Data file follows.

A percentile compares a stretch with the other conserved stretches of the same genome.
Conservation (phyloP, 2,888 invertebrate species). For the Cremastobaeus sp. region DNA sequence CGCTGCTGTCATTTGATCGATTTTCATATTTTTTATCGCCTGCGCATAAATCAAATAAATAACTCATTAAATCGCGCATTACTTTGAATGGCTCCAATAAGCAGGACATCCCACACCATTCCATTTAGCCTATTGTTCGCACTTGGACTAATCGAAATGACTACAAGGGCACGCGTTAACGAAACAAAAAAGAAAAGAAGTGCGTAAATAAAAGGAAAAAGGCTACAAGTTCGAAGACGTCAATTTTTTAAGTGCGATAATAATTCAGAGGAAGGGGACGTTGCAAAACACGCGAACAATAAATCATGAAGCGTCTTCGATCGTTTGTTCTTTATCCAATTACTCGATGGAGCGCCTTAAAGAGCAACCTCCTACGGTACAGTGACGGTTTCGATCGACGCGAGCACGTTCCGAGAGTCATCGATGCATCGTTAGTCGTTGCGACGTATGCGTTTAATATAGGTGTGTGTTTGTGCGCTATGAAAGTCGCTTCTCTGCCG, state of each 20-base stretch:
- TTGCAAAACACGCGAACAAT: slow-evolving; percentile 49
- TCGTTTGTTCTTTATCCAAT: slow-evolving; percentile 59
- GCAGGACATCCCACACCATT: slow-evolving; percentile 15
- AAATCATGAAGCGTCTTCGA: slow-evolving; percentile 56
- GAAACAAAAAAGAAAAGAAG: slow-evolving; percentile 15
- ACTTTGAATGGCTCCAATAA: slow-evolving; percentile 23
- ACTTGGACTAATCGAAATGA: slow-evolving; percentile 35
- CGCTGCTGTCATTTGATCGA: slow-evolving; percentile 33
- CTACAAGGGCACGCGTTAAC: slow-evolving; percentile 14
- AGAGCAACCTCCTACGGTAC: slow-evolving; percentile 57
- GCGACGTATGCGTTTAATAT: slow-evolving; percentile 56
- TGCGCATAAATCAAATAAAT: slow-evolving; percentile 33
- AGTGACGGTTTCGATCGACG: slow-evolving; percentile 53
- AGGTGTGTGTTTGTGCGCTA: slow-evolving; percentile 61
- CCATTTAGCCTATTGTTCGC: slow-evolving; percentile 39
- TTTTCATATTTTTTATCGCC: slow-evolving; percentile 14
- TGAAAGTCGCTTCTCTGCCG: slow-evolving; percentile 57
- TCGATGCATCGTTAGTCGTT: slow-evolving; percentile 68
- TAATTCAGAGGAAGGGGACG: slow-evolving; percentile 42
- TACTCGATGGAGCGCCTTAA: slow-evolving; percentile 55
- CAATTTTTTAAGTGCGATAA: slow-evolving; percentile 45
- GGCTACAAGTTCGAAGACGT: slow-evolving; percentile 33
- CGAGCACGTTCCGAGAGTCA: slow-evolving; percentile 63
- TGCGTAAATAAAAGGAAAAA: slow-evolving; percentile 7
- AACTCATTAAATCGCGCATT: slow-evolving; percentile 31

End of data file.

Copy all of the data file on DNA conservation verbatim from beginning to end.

A percentile compares a stretch with the other conserved stretches of the same genome.
Conservation (phyloP, 2,888 invertebrate species). For the Cremastobaeus sp. region DNA sequence CGCTGCTGTCATTTGATCGATTTTCATATTTTTTATCGCCTGCGCATAAATCAAATAAATAACTCATTAAATCGCGCATTACTTTGAATGGCTCCAATAAGCAGGACATCCCACACCATTCCATTTAGCCTATTGTTCGCACTTGGACTAATCGAAATGACTACAAGGGCACGCGTTAACGAAACAAAAAAGAAAAGAAGTGCGTAAATAAAAGGAAAAAGGCTACAAGTTCGAAGACGTCAATTTTTTAAGTGCGATAATAATTCAGAGGAAGGGGACGTTGCAAAACACGCGAACAATAAATCATGAAGCGTCTTCGATCGTTTGTTCTTTATCCAATTACTCGATGGAGCGCCTTAAAGAGCAACCTCCTACGGTACAGTGACGGTTTCGATCGACGCGAGCACGTTCCGAGAGTCATCGATGCATCGTTAGTCGTTGCGACGTATGCGTTTAATATAGGTGTGTGTTTGTGCGCTATGAAAGTCGCTTCTCTGCCG, state of each 20-base stretch:
- TTGCAAAACACGCGAACAAT: slow-evolving; percentile 49
- TCGTTTGTTCTTTATCCAAT: slow-evolving; percentile 59
- GCAGGACATCCCACACCATT: slow-evolving; percentile 15
- AAATCATGAAGCGTCTTCGA: slow-evolving; percentile 56
- GAAACAAAAAAGAAAAGAAG: slow-evolving; percentile 15
- ACTTTGAATGGCTCCAATAA: slow-evolving; percentile 23
- ACTTGGACTAATCGAAATGA: slow-evolving; percentile 35
- CGCTGCTGTCATTTGATCGA: slow-evolving; percentile 33
- CTACAAGGGCACGCGTTAAC: slow-evolving; percentile 14
- AGAGCAACCTCCTACGGTAC: slow-evolving; percentile 57
- GCGACGTATGCGTTTAATAT: slow-evolving; percentile 56
- TGCGCATAAATCAAATAAAT: slow-evolving; percentile 33
- AGTGACGGTTTCGATCGACG: slow-evolving; percentile 53
- AGGTGTGTGTTTGTGCGCTA: slow-evolving; percentile 61
- CCATTTAGCCTATTGTTCGC: slow-evolving; percentile 39
- TTTTCATATTTTTTATCGCC: slow-evolving; percentile 14
- TGAAAGTCGCTTCTCTGCCG: slow-evolving; percentile 57
- TCGATGCATCGTTAGTCGTT: slow-evolving; percentile 68
- TAATTCAGAGGAAGGGGACG: slow-evolving; percentile 42
- TACTCGATGGAGCGCCTTAA: slow-evolving; percentile 55
- CAATTTTTTAAGTGCGATAA: slow-evolving; percentile 45
- GGCTACAAGTTCGAAGACGT: slow-evolving; percentile 33
- CGAGCACGTTCCGAGAGTCA: slow-evolving; percentile 63
- TGCGTAAATAAAAGGAAAAA: slow-evolving; percentile 7
- AACTCATTAAATCGCGCATT: slow-evolving; percentile 31